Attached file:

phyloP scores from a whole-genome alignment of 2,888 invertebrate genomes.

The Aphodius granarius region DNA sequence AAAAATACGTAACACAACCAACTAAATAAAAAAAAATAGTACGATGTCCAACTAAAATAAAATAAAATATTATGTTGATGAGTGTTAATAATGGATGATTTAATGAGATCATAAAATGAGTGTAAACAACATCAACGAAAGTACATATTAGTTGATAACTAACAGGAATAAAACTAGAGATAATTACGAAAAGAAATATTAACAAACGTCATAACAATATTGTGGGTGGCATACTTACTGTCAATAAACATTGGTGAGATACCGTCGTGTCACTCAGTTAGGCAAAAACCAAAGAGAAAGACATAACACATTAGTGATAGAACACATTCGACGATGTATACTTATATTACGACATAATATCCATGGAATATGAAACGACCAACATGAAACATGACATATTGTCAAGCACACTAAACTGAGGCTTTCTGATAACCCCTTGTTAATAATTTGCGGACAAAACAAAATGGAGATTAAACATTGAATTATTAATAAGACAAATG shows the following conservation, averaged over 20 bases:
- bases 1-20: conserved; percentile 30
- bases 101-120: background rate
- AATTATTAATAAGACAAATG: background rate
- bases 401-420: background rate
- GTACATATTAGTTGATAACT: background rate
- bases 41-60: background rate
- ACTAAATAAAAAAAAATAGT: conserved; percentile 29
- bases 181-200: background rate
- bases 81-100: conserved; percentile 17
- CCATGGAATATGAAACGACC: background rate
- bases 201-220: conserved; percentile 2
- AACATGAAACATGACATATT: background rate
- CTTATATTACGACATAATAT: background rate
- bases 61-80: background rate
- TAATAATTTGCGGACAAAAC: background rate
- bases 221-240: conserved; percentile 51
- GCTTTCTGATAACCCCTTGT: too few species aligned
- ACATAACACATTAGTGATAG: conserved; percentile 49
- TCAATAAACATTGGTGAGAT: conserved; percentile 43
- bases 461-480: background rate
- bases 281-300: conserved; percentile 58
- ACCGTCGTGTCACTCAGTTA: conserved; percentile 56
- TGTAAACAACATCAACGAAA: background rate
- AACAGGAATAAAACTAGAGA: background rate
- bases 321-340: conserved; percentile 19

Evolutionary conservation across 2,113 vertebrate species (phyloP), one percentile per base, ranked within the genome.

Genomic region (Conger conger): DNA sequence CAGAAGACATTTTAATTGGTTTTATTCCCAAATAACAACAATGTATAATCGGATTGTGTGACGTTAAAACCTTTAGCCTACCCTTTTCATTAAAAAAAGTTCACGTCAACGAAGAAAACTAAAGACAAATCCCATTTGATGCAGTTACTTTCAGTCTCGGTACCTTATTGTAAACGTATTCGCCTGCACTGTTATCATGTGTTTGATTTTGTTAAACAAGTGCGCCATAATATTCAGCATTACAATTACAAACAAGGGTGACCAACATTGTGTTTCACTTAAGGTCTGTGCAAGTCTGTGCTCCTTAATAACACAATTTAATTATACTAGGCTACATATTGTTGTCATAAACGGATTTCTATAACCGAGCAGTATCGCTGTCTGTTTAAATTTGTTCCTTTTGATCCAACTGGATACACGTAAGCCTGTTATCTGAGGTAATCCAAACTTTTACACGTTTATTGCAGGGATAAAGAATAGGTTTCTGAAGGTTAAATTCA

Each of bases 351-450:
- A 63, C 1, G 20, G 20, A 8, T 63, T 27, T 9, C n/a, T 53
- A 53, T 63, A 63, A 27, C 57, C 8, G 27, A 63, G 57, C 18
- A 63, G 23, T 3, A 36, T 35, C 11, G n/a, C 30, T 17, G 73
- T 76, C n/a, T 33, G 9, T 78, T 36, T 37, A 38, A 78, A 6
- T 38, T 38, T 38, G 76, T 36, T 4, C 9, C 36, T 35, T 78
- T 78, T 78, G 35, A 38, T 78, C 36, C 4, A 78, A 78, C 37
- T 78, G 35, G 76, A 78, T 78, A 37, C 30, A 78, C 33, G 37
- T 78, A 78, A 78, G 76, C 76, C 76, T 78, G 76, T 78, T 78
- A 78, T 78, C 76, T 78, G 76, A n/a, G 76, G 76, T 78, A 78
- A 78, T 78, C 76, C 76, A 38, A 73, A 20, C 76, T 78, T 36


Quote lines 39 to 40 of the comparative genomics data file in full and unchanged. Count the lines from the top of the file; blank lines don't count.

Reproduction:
- A 78, T 78, C 76, T 78, G 76, A n/a, G 76, G 76, T 78, A 78
- A 78, T 78, C 76, C 76, A 38, A 73, A 20, C 76, T 78, T 36